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Aaron Vega. Photo credit: Philip P. Boston/Sentinel Colorado.

It’s a big dream, but the city hopes to transform the People’s Building, an old storefront, into a cultural powerhouse. The person hired to make that happen is Aaron Vega, who has experience working as a producer, performer, and event manager. The space is a “blank box,” Vega says, and is ideally suited for pop-up artistic performances. Because the seats in the flex room retract, performers can adjust the space to suit their needs. Vega admits the current programming is eclectic—from shadow puppetry to a Get Your Ears Swoll live music series—but that’s intentional. He’s taking inspiration from artistic incubators like New York City’s HERE Arts Center and La MaMa Experimental Theatre Club. “If we could be the La MaMa of the region,” Vega says with a laugh, “that’s my goal.” Don’t be fooled, though: He’s serious about doing just that.


Welcome to the Neighborhood

The Aurora Cultural Arts District (ACAD)—near East Colfax Avenue—is still growing, but it already boasts artist co-ops, galleries, and public art. See for yourself.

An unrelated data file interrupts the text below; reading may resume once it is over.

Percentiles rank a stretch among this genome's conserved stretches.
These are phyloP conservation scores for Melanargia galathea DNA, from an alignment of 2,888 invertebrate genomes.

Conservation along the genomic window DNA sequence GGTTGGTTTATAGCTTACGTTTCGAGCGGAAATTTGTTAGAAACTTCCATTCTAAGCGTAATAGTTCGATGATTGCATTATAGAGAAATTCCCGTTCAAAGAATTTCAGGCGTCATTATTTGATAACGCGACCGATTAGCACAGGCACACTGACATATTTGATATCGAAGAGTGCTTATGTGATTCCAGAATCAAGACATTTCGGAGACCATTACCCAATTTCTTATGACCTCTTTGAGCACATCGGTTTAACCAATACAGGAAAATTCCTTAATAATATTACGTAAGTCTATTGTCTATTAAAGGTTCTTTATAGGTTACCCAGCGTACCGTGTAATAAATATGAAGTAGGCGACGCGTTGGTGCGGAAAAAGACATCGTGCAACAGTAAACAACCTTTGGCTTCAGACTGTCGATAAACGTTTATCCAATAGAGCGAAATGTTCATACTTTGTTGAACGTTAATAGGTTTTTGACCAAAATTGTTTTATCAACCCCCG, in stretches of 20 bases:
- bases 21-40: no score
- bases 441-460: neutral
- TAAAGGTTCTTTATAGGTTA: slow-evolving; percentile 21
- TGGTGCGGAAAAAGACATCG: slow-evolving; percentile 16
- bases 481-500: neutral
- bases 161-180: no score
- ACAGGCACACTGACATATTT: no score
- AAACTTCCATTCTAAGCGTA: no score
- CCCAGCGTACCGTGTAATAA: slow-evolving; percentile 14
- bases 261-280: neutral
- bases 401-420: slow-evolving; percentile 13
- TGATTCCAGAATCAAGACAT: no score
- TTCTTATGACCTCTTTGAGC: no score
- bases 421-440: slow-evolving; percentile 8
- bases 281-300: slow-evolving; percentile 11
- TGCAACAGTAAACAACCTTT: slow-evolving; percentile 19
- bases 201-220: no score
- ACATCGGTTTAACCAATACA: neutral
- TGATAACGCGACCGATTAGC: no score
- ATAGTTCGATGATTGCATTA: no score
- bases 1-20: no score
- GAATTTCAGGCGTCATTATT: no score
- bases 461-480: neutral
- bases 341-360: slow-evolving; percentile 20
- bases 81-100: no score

Screen printing at Red Delicious Press. Photo credit: Anya Semenoff/the Denver Post via Getty Images.

Watch a screen print being made with nontoxic inks at…
Red Delicious Press
9901 E. 16th Ave.

Catch a world premiere theater production at…
The Aurora Fox Arts Center
9900 E. Colfax Ave.

People’s Building on Colfax. Photo courtesy of David Garcia.

Catch a jazz set or Shakespeare reading at…
The People’s Building
9995 E. Colfax Ave.

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Don’t miss the district’s Art in Public Places pieces, including Chris Weed’s steel chair at…
“Unglued”
East Colfax Avenue and Dallas Street

Satya Wimbish and her piece, “The Sound.” Photo credit: Christopher Ford/Courtesy of Satya Wimbish.

Rent a space to channel your inner Clyfford Still at…
ACAD Studios & Gallery
1400 Dallas St.

Editor’s Note: An earlier version of this feature mistakenly stated Aurora uses about 10 million gallons of water a day; total water usage for the city is about 46 million gallons per day.

Winter in Colorado